In a victory for the Recording Industry Association of America and artists, U.S. District Judge Kimba Wood has ruled in New York that LimeWire LLC and its CEO were liable for inducing the infringement of more than 10,000 sound recordings, declaring those materials were owned by major labels including UMG Recordings Inc. and Sony Music Entertainment Inc. DigiDayDaily reports that LimeWire is the largest remaining commercial P2P service and has not followed other such enterprises that negotiated licenses or discontinued their service after the Supreme Court decision in MGM v. Grokster.

In Grokster, the high court ruled in 2005 that providers of software designed to enable “file-sharing” of copyrighted works may be held liable for the infringement occurring due to its use. The justices held that “one who distributes a device with the object of promoting its use to infringe copyright, as shown by clear expression or other affirmative steps taken to foster infringement, is liable for the resulting acts of infringement by third parties.”

According to, the record industry trade group and the 13 record companies suing LimeWire for copyright infringement demanded damages ranging from $400 billion to $75 trillion, claiming that Section 504(c)(1) of the Copyright Act allows them to request damages for each instance of infringement where two or more parties were liable; the trade group. in other words, argued for damages not only for the individual works but for every instance in which that work was infringed (downloaded by a user).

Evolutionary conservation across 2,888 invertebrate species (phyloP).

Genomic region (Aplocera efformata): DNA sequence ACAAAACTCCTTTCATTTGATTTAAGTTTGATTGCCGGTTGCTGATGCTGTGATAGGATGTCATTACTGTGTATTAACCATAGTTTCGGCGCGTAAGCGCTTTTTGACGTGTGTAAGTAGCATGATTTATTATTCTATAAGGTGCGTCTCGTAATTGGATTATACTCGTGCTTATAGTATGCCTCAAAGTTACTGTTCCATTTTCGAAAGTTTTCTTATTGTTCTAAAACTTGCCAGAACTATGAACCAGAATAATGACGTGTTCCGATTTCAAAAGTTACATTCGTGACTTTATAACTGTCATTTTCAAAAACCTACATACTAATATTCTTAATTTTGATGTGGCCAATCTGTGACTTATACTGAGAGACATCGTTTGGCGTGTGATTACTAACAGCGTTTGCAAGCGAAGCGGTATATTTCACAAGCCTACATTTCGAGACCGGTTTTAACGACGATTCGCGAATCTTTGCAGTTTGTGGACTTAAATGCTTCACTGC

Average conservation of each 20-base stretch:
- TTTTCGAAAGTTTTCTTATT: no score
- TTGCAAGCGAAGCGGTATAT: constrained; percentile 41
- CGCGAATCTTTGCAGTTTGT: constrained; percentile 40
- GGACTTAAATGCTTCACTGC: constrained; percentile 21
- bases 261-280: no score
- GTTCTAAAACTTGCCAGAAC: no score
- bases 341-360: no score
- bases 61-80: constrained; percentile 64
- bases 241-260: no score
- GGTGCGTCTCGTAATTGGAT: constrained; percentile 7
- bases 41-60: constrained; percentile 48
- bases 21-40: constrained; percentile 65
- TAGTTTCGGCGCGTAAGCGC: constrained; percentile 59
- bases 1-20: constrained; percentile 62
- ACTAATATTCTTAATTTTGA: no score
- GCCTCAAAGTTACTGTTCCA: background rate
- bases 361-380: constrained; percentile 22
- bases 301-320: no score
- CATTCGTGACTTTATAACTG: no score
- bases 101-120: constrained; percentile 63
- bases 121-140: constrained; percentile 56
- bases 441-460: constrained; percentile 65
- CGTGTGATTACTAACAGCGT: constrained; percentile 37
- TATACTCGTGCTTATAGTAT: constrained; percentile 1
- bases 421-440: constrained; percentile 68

Judge Wood ruled that this extreme argument on statutory damages was “absurd” and offending to the “canon that we should avoid endorsing statutory interpretations that would lead to absurd results.” Instead, she ruled that the most plausible interpretation of 504(c) authorizes only a single statutory damage award per work against LimeWire, regardless of how many users infringed it.

Mitch Bainwol, who heads the industry group, labeled the court’s decision as “an important milestone in the creative community’s fight to reclaim the Internet as a platform for legitimate commerce. By finding LimeWire’s CEO personally liable, in addition to his company, the court has sent a clear signal to those who think they can devise and profit from a piracy scheme that will escape accountability.”

On the LimeWire site, the company has posted notice that is under court order to stop distributing its software along with a copy of the injunction ordering it to do so.

[2016 update: Since this post originally went up, the company has gone defunct. With a tip of the hat to reader SG, the injunction can be viewed for now here. The Biederman Blog’s Editors.]